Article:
Thanks for the tip chewkw!Posted 5 years ago
The service provided by JCK is very good IMO.
Most of the Hiromoto series, especially the Hiromoto Tenmi-Jyuraku Aogami Super Series, are well known for their value and ability to hold extremely sharp edge. Hiromoto is top on my shopping list before I switched to Chinese cleavers and Nakiri.
This is also high on my next shopping list but from Taiwan … made of Chinese bomb shell … hope it’s not toxic …
Maestro Wu’s bombsheel steel Chinese Vegetable Cleaver
Posted 5 years ago
Hmm, interesting, are you buying direct from Taiwan? If so, where from?
I now have a nice slit in the side of the tip of my index finger on my left hand and around 1mm missing from the end of my thumb on my left hand. Need to get used to a right hand sharpened knife, think my sabatier is ambidextrous, so i’m currently catching the tips of my left hand due to the cutting edge being slightly further over in relation to the handle (i think). That and its so sharp that you dont notice you’ve caught yourself until its too late! 😆
The more I use it though the more impressed I am, really happy I posted on here first and followed your recommendation.Posted 5 years agojonah tontoMember
learning to sharpen your knives properly will be more enjoyable then spending money.
sabatier are perfectly decent and learning the skills of getting a razor edge from using whetstones is really rewarding and will impress your friends more then some new knives.
also the pleasure will be extended over the long period it takes you to master this craft instead of the 2 sec it takes to click ‘pay with paypal’
just my opinion of course
edit; sorry just noticed you have already forked out 😉 on new steel, ignore me, im probably wrongPosted 5 years ago
brant – Member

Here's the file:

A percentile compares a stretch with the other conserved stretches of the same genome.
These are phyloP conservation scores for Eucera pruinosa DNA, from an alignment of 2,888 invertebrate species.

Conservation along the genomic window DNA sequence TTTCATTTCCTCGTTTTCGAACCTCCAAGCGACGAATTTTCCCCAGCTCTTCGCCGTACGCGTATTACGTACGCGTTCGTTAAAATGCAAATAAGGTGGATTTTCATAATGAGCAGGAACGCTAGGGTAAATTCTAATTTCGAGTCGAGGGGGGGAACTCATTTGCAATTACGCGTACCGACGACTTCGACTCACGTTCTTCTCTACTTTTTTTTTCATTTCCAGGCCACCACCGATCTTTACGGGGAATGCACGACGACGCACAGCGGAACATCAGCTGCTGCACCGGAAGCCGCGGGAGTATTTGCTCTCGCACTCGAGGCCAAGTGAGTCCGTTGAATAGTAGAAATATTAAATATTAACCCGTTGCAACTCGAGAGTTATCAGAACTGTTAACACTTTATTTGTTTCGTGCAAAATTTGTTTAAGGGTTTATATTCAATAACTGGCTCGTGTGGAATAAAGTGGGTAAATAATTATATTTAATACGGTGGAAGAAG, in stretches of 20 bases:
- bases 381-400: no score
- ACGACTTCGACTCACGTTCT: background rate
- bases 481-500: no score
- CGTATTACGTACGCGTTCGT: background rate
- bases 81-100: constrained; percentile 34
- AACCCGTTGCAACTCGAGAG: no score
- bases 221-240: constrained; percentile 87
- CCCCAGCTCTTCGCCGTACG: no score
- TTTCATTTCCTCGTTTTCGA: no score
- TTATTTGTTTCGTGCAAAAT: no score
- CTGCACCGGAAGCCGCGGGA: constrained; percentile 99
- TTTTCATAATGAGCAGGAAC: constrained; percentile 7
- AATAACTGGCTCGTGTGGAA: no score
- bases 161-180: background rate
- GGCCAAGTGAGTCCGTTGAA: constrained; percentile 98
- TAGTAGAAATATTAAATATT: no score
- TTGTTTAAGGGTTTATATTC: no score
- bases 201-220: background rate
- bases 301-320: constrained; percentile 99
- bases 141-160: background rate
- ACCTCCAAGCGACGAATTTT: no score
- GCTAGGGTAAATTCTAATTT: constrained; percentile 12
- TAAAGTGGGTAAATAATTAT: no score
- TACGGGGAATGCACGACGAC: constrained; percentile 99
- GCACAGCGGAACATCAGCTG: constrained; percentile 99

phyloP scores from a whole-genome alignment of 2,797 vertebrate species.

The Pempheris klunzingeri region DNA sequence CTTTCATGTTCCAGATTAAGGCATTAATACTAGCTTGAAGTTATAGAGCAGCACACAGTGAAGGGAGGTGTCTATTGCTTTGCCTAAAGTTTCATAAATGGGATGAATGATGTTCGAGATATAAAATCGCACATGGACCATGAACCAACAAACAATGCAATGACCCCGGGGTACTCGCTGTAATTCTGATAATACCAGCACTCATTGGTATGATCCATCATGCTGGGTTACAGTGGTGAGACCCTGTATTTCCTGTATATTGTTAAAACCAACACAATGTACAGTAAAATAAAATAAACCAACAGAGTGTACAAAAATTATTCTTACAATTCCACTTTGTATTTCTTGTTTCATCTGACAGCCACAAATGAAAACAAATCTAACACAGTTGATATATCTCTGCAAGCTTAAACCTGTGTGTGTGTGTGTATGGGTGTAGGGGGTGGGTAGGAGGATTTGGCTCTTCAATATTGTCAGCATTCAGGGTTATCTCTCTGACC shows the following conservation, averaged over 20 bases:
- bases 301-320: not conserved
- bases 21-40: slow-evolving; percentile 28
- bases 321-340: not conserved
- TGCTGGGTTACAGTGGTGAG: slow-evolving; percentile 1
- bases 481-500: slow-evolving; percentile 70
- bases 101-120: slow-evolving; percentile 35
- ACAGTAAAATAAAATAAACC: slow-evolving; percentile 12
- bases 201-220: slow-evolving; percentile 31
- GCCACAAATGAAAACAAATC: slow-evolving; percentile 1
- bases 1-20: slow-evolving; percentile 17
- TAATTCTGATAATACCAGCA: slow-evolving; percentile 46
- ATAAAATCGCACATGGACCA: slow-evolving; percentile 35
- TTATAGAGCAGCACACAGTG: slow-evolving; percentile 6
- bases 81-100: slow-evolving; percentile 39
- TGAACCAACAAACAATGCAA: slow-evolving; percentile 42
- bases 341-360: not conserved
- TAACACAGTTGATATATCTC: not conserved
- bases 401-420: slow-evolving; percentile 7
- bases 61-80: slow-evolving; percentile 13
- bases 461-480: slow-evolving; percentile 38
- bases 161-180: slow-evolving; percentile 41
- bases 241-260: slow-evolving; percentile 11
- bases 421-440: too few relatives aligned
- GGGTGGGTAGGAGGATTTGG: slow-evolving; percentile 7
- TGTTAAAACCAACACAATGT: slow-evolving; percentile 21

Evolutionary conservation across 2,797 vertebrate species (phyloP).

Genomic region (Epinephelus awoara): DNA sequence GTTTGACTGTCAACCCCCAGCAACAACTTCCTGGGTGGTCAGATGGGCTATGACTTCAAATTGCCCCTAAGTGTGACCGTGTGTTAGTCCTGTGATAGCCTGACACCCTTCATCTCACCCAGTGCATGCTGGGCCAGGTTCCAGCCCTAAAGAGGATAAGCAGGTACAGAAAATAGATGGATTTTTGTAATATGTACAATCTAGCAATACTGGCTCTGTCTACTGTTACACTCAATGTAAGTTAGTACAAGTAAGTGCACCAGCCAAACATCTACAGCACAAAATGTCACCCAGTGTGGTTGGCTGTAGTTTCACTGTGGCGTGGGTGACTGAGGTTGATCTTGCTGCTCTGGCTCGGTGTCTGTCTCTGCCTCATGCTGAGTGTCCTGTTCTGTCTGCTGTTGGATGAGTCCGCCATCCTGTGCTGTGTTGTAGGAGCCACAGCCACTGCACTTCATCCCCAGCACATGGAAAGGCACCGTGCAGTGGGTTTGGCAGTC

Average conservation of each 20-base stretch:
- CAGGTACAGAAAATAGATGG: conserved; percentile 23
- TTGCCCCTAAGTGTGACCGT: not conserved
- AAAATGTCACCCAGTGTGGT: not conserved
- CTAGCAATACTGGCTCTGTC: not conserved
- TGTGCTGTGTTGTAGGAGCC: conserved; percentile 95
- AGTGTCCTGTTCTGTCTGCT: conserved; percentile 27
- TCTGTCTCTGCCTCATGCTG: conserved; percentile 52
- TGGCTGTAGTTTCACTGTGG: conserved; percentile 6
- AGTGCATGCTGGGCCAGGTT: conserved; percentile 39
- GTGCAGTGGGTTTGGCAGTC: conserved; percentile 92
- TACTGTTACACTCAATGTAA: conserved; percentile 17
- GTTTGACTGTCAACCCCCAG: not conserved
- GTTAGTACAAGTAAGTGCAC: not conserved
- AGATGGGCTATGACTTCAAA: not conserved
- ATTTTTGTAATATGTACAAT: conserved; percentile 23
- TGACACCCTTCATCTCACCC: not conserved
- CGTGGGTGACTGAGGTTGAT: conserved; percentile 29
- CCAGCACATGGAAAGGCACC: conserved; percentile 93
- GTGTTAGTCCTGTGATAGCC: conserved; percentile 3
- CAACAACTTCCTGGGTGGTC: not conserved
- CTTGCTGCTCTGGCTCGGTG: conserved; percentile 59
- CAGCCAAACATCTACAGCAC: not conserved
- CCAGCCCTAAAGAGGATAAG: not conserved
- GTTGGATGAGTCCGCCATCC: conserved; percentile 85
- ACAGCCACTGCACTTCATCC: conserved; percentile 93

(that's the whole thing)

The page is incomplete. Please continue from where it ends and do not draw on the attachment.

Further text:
Please watch the ceramic knife vid. It’s quite awesome in so many ways.
I have. I still prefer the tried and tested traditional carbon or carbon steel related knives.
All that can be done by ceramic knife the same can be done by those proper Japanese knives. As for the demo of cutting a piece of paper or a bundle of papers all my Chinese cleavers can do that easily. No surprise there really.
Yes, I guess for those who are following the fashion trend then the ceramic knife might be a good idea after all they come in various colours. 🙂Posted 5 years agophilbert31Member
I use global, they stay razor sharp and are comfortable/well balanced, if you want something really special have a look on Rutlands website, theyre a high end tool shop but they also sell some really high quality knives, all the way upto £450 a pop! Although they are hand made!Posted 5 years ago
If you intend to hand sharpen your knife with whetstone then you might want to invest in this very handy tool. I will ask JCK if they can find one for me.
The Naniwa sink bridge is the cheapest so far while other brand will cost you.
Work something like this …
Sink bridge works like this and very handy.
This is also good but expensive (Tojiro sink bridge).
Posted 5 years ago
adrian8100 – Member
Now kitchen is most important part of every home.There should be useful things for the work.
This is really helpful to taking nice ideas from here.
Most of the kitchens in that site are very poorly designed targeting at people who do not cook often. They are so cluttered that they will be a nightmare for cleaning. Very poorly design kitchens IMO.
If they want to design good kitchens then they should copy professional kitchens from all over the world.Posted 5 years ago